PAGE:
Resonate
Posted on: Jun 18, 2015

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Komera Run: “Teach Her She Can Run the World!”

We arrived in Rwinkwavu just before 9am. The dusty moto ride from the bus station to the countryside brought us to an open field where young women in white t-shirts were already gathering. Feelings of excitement permeated the still cool air as the young women began to sing and dance in circles. We soon found ourselves a welcome part of the circle.

Singing and dancing with these incredible young women was the perfect way to begin our experience at the 8th annual Komera Global Run, an event that emphasizes the importance of sport for self-esteem, physical health, and empowerment of young women. Former primary school teacher and former professional runner, Margaret Butler, founded Komera in 2008 with a mission to help develop self-confident young women through education, community, and sport. In Rwanda, komera means, “be strong, have courage.”

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Today Komera supports 70 scholars in 14 boarding schools in and around Rwinkwavu. Resonate conducts Storytelling for Leadership workshops with Komera Scholars to provide them with the tools they need to speak confidently about themselves and develop their leadership potential. Komera and Resonate share the core values of equality, community, and human potential, creating a natural partnership. Together, we believe that these young women have the potential to lead change in their lives and communities.

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One of the Komera Scholars who immediately made an impression on me was Alice. We met Alice when she invited us to join in the circles of singing and dancing. Charismatic and self-assured, Alice is a confident, mature leader who possesses a unique capacity to motivate those around her. She is a tall and graceful young woman with a genuine smile and an authentic spirit who has a gift for reaching out to others and creating an inclusive community. Equipped with education and the ability to confidently express her personal story, Alice is an inspirational leader among the Komera Scholars.

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Before lining up for the run, Margaret spoke to the participants and  supporters from the local community and those who traveled to attend the  event. “We are part of a movement” she said, “but it is not just about moving  our bodies, it is about moving our hearts to empower these young women to    become the leaders of tomorrow.” Among the most important supporters in    the community are the parents of the scholars, who are clearly an essential    part of this movement. Some of the mothers of the Komera Scholars shared a    customary dance as an expression of their gratitude. Dressed in traditional    umushanana made from extraordinary fabrics in many different colors and    patterns, the women communicated their pride in their daughters. Providing    access to education and building the self-confidence of these young women    makes a significant impact not only on them, but also on the people in their    lives.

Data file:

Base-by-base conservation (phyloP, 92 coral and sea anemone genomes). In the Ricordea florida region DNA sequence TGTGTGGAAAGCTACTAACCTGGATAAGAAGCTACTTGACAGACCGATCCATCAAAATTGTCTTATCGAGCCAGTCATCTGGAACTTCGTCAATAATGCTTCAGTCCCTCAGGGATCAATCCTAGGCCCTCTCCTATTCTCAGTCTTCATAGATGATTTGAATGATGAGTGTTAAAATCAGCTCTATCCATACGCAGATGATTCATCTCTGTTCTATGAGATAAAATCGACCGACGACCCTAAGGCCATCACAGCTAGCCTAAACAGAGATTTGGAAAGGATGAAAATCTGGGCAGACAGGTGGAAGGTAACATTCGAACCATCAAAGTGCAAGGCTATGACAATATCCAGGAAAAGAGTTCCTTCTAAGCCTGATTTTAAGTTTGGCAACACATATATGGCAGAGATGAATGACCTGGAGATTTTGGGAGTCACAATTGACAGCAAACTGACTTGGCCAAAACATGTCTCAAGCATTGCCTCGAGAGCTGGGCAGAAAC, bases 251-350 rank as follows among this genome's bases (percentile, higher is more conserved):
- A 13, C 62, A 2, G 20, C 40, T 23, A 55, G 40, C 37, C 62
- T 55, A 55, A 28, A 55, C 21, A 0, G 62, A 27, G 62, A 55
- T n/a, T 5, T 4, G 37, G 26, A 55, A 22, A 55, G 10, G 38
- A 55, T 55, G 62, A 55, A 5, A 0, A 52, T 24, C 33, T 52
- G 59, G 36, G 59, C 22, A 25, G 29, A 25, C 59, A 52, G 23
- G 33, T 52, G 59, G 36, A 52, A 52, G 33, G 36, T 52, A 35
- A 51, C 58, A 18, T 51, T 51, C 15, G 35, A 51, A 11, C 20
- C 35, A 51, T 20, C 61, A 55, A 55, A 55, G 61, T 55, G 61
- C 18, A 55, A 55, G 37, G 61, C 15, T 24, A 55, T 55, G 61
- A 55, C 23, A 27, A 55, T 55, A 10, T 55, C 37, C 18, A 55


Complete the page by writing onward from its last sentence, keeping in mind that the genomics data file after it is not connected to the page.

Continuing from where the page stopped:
Margaret announced that it was time to take our places on the starting line. The cool air turned warmer as the sun rose above and the hazy sky transformed into a brilliant blue. On your marks, get set, GO!” Quickly a sea of white t-shirts began to flow together over the grassy field, down the road, and around the round about. The young women were giving all their effort as onlookers began to cheer, “Komera!” Among the young women running next to me was Divine, one of the Komera Scholars participating for the first time. Providing support and encouragement, she began to lead songs with some of her classmates who were running with us. As we approached the turn back to the field toward the field, Divine took my hand and we ran together across the finish line.

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In that moment I felt as though the whole world was running with us across the field. I have always believed in the power of women, but holding Divine’s hand, both of us smiling as we ran together, I felt a sense of connection and community that I have never felt before. Each of us has the potential to be leaders, and when women like Alice and Divine are equipped with education and confidence, they can leverage it to be agents of change in their own lives and in their communities.

 

We can all be a part of this movement. Wherever we are, we are all welcome parts of the circle. All we have to do is move our hearts and share our belief in the power of women and girls everywhere. Komera!

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